8 Tips for Teaching Your Child to Clean Up

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By: Jessica Drake-Simmons, M.S. CCC-SLP, Speech-Language Pathologist

“We have 1 more minute to play and then it will be time to clean up.”  I know what is about to happen and it won’t be pretty.  My shoulders tense.  The minute is up.  It’s time to break the news to my favorite little friend who is joyfully playing with his very favorite toy.  “NOOOOOO!!!!!!”  he screams as he collapses to the floor clinging to his dump truck  with all of his strength.

Does this sound familiar to you, or is it just me?  If it is this stressful, is it even important for my little darling to clean up his toys?   How can I prevent disaster from striking the many times a day that my little human tornado is expected to clean up?

First of all, teaching your children to clean up their toys is important.  It is key in preparing them to be independent, responsible and organized individuals. Teaching your child to clean up may be the more difficult choice for this moment in time because it won’t always be easy and it may not look pretty.  But, in the future, having a child who is able to independently care for their belongings will take the responsibility off of you and provide you with extra time in your day.  That sounds good, right?  So keep reading!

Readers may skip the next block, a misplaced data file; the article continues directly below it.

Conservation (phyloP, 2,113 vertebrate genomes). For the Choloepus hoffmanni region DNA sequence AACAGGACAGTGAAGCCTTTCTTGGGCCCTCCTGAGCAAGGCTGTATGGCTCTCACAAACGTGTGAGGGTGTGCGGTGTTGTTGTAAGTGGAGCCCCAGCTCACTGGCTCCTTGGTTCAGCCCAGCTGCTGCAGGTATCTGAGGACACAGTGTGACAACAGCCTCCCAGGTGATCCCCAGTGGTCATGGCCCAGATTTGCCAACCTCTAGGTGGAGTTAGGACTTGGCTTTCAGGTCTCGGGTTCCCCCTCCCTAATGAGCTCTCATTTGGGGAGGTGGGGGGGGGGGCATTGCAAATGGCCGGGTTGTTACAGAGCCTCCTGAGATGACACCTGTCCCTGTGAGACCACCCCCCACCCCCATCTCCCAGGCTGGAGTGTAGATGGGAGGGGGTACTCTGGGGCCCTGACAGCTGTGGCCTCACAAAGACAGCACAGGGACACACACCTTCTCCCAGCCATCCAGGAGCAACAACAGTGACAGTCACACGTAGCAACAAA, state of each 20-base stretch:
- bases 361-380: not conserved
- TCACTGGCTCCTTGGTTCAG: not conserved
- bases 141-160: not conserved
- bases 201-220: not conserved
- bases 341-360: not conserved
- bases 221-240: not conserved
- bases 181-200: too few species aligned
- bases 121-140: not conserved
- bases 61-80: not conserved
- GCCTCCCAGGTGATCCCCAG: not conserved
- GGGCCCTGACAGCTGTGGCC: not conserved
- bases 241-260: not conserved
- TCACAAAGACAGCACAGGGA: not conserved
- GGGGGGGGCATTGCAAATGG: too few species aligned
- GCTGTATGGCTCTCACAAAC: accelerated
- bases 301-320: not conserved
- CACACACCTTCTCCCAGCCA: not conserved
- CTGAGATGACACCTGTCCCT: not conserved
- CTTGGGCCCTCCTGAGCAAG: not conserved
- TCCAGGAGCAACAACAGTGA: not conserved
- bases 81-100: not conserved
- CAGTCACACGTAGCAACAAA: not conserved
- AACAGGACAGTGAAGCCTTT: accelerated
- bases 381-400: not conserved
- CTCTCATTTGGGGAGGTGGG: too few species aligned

I am sure there are one or two twinkly eyed kids out there who gleefully and obediently do what they are asked to without a problem.  I haven’t met them yet.  So for those kids who have on opinion about how they would like their world to run, here are some strategies to make this learning opportunity successful for your little human tornado:

  1. Provide a warning. Let your child know that it is nearing the time to be finished playing with his toys.  This could be done by letting them know there is a certain amount of play time remaining:  (e.g., “You have 2 more minutes to play and then it will be time to clean up.”)  For some kids, using a visual timer can be helpful.  An alternate warning could be letting them know how many more times they can participate in an activity before its time to clean up (e.g., “Two more races and then we will put the cars away.  This is our last race and then we will clean up.”
  2. Provide a choice. We all like to make choices in our lives and children are no different.  However, it is important to remember that cleaning up is not a choice but there can be some choices in how they participate.  (e.g., “Do you want to put the blocks or the cars away?” “Do you want me to help or do it by yourself?”)
  3. Provide a reward. Some kids are very resistant to cleaning up.  Participating in this task is very challenging for them.  For other kids, this is an easy task.  A reward can range from something big like a favorite snack to simple verbal praise like, “Great job!  You are the best car picker-upper I know!”
  4. Help facilitate success. Meet your child where his abilities are and then gradually increase the demand.  Maybe a good place to start is having him put his shirt in the laundry basket, bringing his plate to the sink or throwing out his tissue.  Or, maybe the car box needs to be held right in front of him and he is only required to put 1, 2 or 3 cars away.  Maybe you need to hold his hand and help him release the car into the box.  That’s okay!  That’s a great place to start!  Repeated experiences of success produce long term learning, so help your kids succeed as regularly as possible!